We support Rebecca Hall’s mystery of who her dead husband really was.
Independent features that provide horror or fantasy genres tend to be polarizing with critics and audiences. In a recent example, David Lowery’s fantasy “The Green Knight” got a C+, but even I knew some people who liked it for what it was. To me, it was an absorbing experience. I know this first paragraph of the following review sounds routine, but that’s what I observe.
In the independent horror film “The Night House,” released by Searchlight Pictures (a marginally better name than 20th Century Studios since Disney bought out Fox), there are thought-provoking elements that leaves me pondering on its true nature. Rebecca Hall plays the lead character Beth, who starts to go deeper into the life she thought her husband had, but it ends up being darker.
As the film begins, she’s a college teacher dealing with the suicidal death of her husband Owen (Evan Jonigkeit). He took his boat out on the lake and grabbed a gun that she didn’t even know he had and shot himself in the head. She still lives in the lake house he built, until she can sell it, but she begins to sense a presence in it. She dreams about him texting her and standing in the nude on the lake. Despite warnings from her friend Claire (Sarah Goldberg) and neighbor Mel (Vondie Curtis-Hall), she begins searching around his valuables, including his cell phone and mythical books, to try to make sense of things. And the next dream takes her to another house that looks like her’s, but backwards.
It’s almost if she went into some kind of mirror world, because she sees herself. Or is it herself? Or is it somebody else?
She always knew Owen was a good person, but given some of the evidence she stumbles upon, was he really? And does he have something to hide that resorted in his final message to Beth with no “Love, Owen” or “XOXO?”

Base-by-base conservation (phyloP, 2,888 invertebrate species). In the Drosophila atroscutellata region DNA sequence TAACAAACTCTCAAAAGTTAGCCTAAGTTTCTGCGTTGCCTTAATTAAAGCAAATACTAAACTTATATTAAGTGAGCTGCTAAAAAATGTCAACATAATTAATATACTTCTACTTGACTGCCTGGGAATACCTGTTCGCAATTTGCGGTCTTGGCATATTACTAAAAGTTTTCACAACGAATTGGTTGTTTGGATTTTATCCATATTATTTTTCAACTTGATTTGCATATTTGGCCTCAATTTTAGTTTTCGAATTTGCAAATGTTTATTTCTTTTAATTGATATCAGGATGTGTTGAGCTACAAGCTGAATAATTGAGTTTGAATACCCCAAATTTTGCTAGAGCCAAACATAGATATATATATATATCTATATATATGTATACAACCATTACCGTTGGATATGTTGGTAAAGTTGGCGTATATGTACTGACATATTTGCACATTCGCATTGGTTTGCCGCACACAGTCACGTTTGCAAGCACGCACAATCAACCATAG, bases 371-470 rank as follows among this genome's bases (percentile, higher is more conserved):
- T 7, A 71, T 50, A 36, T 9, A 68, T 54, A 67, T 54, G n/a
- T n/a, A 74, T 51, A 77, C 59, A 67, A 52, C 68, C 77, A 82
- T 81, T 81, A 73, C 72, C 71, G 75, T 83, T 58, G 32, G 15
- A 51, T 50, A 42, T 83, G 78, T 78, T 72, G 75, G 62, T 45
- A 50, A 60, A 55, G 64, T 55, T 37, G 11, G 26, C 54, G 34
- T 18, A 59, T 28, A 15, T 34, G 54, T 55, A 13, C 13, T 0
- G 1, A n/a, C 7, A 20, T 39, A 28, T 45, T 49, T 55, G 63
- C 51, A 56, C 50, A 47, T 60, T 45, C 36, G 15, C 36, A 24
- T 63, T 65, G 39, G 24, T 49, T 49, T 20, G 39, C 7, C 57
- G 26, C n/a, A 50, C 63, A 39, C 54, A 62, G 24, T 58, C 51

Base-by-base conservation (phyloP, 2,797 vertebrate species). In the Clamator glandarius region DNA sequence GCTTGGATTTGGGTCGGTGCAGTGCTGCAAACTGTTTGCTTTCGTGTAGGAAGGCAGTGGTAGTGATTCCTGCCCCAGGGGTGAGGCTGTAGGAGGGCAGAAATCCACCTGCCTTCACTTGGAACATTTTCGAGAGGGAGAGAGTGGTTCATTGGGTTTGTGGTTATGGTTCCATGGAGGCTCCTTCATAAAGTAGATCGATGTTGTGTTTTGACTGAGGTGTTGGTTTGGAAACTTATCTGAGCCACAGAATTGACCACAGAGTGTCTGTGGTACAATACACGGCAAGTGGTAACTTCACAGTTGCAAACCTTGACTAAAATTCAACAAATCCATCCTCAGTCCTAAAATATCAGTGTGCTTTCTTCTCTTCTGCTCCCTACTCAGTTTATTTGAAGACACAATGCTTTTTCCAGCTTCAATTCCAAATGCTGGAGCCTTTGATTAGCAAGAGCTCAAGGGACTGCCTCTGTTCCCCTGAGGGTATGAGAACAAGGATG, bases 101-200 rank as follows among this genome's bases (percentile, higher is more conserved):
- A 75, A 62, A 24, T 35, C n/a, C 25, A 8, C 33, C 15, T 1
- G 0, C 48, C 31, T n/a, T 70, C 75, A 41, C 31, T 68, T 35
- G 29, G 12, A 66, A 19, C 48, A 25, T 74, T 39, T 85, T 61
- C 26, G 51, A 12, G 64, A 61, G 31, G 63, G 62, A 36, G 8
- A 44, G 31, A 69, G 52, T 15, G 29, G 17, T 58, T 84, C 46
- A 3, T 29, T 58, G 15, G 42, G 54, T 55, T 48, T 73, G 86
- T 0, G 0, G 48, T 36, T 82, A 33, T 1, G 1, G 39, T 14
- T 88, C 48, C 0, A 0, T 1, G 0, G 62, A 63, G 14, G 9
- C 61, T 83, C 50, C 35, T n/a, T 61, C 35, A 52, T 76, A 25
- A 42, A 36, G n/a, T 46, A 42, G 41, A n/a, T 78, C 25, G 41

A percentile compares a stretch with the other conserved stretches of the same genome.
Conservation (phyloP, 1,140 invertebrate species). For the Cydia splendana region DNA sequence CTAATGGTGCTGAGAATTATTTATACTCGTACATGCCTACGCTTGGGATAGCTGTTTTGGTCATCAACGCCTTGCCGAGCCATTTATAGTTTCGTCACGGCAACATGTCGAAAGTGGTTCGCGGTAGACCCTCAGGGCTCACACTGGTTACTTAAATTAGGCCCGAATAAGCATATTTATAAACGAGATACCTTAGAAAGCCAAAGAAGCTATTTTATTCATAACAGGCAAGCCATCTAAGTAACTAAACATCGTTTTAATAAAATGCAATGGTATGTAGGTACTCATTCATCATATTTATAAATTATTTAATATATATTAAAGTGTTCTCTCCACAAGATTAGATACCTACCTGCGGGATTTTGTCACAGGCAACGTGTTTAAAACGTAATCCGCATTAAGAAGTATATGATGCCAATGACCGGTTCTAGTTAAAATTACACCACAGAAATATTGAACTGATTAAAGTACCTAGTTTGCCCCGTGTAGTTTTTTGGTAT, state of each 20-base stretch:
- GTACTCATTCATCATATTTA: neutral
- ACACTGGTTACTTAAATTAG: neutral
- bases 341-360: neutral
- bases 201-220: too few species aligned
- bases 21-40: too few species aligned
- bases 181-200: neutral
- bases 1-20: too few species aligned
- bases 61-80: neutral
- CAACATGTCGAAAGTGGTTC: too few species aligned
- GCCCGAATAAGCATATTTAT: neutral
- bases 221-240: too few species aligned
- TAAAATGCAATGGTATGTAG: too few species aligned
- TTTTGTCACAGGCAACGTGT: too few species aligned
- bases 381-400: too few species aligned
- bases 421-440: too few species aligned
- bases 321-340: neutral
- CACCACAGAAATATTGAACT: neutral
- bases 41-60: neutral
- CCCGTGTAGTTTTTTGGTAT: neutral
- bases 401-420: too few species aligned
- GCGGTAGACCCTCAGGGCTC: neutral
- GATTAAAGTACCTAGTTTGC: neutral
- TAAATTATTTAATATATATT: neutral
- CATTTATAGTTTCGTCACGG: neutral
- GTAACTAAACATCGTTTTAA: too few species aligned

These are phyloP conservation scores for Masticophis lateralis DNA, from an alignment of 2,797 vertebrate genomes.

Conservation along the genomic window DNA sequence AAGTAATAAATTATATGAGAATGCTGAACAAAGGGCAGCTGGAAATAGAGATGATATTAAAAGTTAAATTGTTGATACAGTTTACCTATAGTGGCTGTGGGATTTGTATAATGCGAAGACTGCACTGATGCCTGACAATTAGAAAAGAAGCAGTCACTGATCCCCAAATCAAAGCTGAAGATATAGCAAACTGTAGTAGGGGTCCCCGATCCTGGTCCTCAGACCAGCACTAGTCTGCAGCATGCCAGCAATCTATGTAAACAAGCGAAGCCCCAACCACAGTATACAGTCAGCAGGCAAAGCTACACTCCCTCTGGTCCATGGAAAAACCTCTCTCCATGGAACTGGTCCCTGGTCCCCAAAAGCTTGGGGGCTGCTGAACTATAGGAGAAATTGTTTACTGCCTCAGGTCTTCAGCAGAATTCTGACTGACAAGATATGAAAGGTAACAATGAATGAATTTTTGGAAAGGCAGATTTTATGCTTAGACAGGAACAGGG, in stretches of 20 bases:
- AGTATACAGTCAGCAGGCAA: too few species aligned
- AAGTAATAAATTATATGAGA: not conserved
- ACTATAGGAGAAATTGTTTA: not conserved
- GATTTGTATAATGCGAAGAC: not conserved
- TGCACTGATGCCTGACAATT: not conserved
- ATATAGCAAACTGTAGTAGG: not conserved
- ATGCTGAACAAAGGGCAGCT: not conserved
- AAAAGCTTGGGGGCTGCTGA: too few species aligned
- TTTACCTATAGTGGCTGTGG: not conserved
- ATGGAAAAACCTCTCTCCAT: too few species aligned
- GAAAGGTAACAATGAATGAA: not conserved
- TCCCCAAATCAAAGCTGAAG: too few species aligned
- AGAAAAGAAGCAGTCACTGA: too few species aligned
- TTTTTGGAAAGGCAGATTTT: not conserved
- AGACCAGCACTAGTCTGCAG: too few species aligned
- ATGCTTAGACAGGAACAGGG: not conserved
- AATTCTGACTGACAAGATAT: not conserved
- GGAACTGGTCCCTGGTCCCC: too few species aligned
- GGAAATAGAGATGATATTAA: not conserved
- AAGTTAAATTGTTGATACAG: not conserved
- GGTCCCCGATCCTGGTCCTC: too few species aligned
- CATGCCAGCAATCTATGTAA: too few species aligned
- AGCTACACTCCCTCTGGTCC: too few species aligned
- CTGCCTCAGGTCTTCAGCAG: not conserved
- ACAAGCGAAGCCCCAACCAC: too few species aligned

The only two people she can get better info about (if not the whole story) are Mel and a bookstore employee named Madelyne (Stacy Martin), whom Owen knew.
I wish “The Night House” could have brought us deeper into the mirror world, which seems a bit vague, but it pays off in the end, when Beth finds out what’s really going on. Hall is quite exceptional with a similar tone I’ve seen in Carey Mulligan in “Promising Young Woman,” because at times, she seems wisecracking and at times, she’s serious. She just wants to know what her husband got himself into and what she’s getting herself into.
I also admired the supporting work from Goldberg, Curtis-Hall, and Martin, because of how they connect with Hall’s character and how they try to warn her about the dangers of digging into her husband’s life.
I’m sure I’ve told you this before, but when I watch horror movies, I usually cover my ears to prevent myself from getting a heart attack if something scary popped out. My mom learned that lesson when she saw Tim Burton’s take on “Sweeney Todd: The Demon Barber of Fleet Street.” And I was so relaxed by “The Night House’s” atmosphere, that I didn’t cover my ears, and as a result, a scary noise came up. This was an unpredictable moment, which I won’t spoil.
“The Night House” is a thrilling and questionable entry from director David Bruckner (“V/H/S,” “Southbound”), producer David S. Goyer (the “Dark Knight” trilogy), and writers Ben Collins and Luke Piotrowski; all of whom know what they’re getting their leading lady into better than I could. Seeing such films as these are quite interesting.